Unit 1 politics

Politics electoral systems

HideShow resource information

FPTP

-Single member consituencies

- Plurality system

- 646 constituencies

- Cross in box of favourite candidate+ candidate w/ most votes wins

- Used in the UK for election of MP's to house of Commons

- Absolute majority of all votes cast in election not needed to win

- 2010 parliment election using FPTP = Hung parliament

  • Simple to understand- doesn't exclude anyone vs. Huge public support not needed
  • Quick + easy to work out who wins vs. Tactical voting- voting against the most disliked, rather than most prefered+ wasted votes that dont count
  •  2 party system- stable party that can deliver manifesto vs. doesn't represent minorities
1 of 2

AMS

- Additional members system = hybrid system of FPTP+ Party List                                      - 1st vote= constituency mp  2nd vote= Party list

% of votes= overall no. of first ballot results and second ballot results put together

To reduce lack of proportionality of FPTP,Used in Scottish Parliament, National welsh assembly+ London Assembly elections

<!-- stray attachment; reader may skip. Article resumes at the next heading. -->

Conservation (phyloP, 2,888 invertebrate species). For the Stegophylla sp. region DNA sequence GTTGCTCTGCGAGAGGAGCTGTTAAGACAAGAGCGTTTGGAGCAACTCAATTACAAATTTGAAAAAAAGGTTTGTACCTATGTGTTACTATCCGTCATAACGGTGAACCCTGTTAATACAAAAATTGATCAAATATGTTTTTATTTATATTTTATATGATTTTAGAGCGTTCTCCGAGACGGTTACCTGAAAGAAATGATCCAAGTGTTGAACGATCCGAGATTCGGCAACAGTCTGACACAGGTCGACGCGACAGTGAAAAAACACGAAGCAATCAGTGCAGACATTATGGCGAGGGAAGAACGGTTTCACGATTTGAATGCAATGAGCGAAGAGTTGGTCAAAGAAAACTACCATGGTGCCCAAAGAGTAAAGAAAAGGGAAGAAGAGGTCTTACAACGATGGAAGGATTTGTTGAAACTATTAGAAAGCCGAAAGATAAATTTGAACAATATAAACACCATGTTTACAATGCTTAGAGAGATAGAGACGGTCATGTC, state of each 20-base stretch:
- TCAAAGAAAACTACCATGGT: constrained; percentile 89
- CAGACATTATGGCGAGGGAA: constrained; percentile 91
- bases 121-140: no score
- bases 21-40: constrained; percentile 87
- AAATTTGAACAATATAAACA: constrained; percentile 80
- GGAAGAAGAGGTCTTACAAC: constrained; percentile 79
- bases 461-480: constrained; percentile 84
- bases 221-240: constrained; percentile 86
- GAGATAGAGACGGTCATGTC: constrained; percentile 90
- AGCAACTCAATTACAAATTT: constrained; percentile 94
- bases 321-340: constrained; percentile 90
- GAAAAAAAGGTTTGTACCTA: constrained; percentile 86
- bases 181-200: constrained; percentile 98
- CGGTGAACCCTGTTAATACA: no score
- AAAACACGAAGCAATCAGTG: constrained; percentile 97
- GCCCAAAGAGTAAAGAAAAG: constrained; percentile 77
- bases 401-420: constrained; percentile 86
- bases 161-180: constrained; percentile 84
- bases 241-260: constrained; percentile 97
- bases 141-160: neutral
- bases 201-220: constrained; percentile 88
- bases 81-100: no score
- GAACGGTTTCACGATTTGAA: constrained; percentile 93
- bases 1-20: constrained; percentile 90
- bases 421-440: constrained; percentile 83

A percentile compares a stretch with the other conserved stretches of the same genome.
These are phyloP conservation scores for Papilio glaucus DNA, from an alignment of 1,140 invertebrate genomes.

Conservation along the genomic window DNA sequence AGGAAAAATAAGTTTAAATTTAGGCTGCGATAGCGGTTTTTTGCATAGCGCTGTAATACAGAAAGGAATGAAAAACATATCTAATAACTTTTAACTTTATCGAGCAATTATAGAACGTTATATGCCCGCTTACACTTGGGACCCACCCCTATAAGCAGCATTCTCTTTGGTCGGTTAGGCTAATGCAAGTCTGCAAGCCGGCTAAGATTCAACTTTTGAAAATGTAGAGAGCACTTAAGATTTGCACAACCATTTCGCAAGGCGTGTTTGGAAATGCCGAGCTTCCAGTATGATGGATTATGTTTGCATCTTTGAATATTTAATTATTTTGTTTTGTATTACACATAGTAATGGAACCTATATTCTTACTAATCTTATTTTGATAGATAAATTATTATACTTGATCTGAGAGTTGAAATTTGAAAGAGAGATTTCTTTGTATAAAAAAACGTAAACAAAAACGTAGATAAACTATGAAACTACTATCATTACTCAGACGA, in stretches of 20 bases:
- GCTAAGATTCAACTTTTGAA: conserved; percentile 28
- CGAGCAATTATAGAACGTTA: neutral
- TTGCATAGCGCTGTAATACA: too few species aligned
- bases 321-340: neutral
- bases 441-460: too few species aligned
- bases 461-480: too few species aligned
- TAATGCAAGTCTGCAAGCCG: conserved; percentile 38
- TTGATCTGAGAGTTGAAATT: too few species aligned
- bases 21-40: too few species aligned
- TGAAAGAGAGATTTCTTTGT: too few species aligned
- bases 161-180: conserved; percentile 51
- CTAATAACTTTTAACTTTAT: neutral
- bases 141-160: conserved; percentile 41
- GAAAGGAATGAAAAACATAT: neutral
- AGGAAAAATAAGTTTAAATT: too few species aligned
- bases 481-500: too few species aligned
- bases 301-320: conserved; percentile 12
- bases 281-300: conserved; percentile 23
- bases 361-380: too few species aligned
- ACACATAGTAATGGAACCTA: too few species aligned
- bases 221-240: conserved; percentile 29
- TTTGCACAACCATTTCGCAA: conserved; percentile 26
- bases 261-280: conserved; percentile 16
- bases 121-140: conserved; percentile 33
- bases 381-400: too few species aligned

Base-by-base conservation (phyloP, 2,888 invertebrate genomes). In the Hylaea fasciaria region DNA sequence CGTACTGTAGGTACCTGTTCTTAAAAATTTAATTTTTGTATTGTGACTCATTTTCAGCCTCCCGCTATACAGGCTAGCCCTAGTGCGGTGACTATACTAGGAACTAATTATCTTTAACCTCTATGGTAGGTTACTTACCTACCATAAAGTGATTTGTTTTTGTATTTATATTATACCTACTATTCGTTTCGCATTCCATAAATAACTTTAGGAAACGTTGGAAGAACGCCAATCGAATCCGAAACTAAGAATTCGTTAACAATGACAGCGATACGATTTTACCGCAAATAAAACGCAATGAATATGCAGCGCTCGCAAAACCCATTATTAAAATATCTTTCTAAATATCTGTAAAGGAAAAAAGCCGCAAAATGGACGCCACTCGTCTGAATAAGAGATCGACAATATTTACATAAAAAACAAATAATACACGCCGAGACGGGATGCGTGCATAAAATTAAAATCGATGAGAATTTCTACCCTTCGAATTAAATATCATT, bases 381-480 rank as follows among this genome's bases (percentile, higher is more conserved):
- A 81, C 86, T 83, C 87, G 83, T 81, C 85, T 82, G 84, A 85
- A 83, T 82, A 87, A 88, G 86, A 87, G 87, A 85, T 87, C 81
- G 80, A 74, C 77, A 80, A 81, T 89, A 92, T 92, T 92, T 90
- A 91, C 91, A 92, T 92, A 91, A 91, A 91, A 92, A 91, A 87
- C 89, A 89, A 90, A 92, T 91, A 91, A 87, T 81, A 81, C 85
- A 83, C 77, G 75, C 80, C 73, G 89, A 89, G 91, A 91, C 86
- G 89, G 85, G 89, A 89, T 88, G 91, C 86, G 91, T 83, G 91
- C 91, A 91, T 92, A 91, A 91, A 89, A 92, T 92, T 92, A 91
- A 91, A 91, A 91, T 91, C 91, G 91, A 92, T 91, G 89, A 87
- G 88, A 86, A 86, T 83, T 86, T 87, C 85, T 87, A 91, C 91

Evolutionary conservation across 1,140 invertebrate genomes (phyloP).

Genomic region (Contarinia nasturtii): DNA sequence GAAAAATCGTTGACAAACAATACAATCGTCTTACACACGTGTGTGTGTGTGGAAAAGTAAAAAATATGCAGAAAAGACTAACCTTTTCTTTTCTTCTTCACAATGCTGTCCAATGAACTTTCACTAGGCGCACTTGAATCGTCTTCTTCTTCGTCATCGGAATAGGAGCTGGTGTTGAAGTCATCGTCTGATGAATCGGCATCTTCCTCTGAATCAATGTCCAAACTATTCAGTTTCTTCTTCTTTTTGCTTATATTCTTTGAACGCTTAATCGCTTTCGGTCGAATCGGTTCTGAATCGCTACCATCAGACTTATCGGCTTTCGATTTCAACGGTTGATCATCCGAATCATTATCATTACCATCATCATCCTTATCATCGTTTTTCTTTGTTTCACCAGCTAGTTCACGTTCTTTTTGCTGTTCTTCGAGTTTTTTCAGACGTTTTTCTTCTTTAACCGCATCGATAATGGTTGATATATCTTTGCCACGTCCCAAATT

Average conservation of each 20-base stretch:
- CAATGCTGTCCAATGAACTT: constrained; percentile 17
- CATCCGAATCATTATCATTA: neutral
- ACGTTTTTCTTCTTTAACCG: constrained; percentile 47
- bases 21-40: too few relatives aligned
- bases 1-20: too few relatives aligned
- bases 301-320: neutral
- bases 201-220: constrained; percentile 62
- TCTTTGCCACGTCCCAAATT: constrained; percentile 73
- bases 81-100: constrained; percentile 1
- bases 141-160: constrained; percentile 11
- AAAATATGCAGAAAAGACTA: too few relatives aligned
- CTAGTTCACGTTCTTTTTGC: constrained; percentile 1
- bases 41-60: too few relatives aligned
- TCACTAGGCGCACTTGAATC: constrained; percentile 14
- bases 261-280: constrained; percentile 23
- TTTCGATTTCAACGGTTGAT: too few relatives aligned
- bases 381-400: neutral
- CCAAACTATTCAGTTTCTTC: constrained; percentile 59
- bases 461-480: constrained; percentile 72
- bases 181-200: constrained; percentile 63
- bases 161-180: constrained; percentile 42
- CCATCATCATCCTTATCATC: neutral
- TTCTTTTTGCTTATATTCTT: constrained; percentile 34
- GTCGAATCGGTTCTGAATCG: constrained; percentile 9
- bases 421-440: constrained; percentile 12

Broadly proportional ( no. of seats won = c. no. of seats received                                      Creates an accountable single candidate for each constituency      At least one of the voter’s votes will count ( no ‘wasted votes’)  Support - candidate w/out concern over letting down a preferred party.   MPs accountable to Party more than constituents              Tensions made between MPs (elected via FPTP) and  AMs (elected by AMS, a new system and therefore the ‘easy route’ as support for party as well as  own votes are considered).  ‘Overhang seats’ – a party gets more seats due to constituency votes than are deserved through proportional vote. Extra seats are given  to other parties to rebalance in Germany and New Zealand – but more tension  is created through this!                                                               Complex system

2 of 2

Comments

No comments have yet been made

Similar Government & Politics resources:

See all Government & Politics resources »See all resources »